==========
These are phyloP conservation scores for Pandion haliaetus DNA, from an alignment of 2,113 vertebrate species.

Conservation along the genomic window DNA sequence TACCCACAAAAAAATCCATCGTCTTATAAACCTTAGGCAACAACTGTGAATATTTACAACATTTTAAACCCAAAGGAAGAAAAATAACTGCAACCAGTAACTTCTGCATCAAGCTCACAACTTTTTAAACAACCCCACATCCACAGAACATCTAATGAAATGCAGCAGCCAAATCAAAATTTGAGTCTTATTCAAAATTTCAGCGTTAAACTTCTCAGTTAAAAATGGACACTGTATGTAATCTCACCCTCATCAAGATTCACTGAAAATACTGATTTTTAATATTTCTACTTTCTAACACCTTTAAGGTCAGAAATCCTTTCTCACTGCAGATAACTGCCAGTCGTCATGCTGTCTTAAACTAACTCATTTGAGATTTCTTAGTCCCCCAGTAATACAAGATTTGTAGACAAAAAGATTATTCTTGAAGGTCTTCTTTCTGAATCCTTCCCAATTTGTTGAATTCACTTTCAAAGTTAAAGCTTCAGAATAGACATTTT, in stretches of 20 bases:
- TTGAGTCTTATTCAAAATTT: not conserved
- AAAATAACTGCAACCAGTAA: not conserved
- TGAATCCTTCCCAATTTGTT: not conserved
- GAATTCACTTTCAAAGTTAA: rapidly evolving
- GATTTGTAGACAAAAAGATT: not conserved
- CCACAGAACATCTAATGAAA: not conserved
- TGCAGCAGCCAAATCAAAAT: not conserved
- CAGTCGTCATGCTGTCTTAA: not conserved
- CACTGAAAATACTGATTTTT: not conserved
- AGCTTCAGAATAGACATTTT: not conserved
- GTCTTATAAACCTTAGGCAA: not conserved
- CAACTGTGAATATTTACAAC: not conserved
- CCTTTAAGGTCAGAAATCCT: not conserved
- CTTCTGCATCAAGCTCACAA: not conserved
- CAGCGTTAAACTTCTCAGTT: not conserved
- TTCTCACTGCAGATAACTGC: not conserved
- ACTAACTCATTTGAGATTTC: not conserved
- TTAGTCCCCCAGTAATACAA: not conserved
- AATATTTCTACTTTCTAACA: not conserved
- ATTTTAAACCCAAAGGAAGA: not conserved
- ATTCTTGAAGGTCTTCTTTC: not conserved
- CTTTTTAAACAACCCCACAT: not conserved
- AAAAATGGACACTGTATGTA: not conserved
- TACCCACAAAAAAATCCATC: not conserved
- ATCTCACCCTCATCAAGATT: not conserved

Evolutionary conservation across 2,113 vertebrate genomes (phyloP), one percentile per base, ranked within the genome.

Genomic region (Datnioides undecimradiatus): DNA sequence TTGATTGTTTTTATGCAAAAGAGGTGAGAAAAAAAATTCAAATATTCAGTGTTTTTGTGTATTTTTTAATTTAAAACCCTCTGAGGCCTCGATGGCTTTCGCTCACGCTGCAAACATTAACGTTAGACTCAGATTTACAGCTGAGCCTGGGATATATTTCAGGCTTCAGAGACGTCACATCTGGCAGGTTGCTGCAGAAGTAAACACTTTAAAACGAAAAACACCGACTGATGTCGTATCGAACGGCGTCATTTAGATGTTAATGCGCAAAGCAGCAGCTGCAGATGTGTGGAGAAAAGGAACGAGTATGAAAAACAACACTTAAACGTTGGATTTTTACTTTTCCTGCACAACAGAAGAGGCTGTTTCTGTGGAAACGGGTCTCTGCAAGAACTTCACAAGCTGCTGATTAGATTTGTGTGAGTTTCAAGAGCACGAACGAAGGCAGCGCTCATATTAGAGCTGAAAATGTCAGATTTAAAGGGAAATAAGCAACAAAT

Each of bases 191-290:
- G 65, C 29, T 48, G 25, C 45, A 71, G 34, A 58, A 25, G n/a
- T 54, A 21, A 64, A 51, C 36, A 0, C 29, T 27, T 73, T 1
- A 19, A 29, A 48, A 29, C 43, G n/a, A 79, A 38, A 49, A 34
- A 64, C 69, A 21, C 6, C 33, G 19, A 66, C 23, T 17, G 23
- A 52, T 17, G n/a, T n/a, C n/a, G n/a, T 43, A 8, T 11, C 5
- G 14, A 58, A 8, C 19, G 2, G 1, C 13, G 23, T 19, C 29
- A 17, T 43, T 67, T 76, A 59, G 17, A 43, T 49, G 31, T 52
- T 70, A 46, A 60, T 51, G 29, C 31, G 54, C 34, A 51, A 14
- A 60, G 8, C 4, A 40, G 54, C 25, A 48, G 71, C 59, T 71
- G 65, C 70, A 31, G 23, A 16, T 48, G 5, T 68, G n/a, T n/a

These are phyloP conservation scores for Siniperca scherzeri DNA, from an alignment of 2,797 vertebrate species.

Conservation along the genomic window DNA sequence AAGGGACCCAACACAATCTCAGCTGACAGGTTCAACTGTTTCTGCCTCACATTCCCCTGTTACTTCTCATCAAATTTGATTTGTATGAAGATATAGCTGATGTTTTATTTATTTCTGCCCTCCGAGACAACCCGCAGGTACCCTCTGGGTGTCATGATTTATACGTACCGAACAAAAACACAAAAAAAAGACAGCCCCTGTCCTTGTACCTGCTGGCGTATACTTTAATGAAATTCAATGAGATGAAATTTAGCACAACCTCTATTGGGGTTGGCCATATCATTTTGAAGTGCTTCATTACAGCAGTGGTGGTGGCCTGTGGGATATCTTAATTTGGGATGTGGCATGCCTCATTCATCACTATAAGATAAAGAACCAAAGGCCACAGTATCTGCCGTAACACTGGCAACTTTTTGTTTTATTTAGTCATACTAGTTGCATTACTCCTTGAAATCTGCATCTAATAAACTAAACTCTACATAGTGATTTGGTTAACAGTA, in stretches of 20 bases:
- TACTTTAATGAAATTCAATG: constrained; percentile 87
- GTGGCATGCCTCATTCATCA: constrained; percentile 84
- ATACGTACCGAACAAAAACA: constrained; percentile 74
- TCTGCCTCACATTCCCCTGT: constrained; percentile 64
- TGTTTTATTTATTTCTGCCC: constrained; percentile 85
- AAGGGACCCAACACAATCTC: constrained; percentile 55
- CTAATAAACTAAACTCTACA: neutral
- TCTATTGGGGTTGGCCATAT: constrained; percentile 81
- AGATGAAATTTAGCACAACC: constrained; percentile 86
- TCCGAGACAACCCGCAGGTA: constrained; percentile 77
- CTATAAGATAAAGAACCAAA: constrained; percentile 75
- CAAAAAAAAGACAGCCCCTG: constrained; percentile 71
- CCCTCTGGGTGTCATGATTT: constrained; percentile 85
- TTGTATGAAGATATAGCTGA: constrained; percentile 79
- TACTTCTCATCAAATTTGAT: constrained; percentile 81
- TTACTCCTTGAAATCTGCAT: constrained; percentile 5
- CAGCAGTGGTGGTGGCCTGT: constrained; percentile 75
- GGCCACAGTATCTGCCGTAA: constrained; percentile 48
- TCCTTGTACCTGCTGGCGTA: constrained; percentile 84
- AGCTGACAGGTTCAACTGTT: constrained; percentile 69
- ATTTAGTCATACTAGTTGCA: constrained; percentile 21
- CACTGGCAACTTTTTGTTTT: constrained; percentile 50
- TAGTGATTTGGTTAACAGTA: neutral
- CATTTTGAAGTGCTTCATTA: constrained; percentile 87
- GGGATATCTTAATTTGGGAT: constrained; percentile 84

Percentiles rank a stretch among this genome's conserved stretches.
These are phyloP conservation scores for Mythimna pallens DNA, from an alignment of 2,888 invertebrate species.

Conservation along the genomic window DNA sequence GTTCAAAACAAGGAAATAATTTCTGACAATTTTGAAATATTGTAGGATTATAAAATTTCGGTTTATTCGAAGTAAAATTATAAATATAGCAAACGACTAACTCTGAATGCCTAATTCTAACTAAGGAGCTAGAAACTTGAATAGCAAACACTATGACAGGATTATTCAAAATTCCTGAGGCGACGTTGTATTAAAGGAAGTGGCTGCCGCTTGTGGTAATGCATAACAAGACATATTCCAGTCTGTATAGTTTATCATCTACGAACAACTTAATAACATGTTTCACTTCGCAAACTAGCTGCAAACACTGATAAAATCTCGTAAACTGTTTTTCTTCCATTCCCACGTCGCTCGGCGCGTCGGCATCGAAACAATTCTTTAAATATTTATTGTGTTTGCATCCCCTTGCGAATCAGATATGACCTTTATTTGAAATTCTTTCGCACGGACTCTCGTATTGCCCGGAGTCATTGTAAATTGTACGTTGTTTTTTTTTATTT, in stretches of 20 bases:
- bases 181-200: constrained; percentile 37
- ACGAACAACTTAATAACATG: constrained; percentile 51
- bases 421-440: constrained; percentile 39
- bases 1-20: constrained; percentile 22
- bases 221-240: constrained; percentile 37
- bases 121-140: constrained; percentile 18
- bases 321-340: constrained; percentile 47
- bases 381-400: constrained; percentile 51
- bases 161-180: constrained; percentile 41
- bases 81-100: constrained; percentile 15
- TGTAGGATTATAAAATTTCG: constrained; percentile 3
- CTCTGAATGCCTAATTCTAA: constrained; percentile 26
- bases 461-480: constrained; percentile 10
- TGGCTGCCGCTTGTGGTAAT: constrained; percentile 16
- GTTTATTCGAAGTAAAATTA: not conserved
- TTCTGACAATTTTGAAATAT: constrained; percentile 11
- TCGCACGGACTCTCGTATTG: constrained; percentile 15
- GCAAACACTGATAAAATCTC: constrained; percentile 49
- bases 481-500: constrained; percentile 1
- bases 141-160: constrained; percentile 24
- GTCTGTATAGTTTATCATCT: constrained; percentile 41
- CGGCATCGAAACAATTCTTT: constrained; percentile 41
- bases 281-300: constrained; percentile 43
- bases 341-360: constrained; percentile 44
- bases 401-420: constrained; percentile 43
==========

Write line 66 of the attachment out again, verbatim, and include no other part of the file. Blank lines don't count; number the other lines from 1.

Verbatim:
- CATTTTGAAGTGCTTCATTA: constrained; percentile 87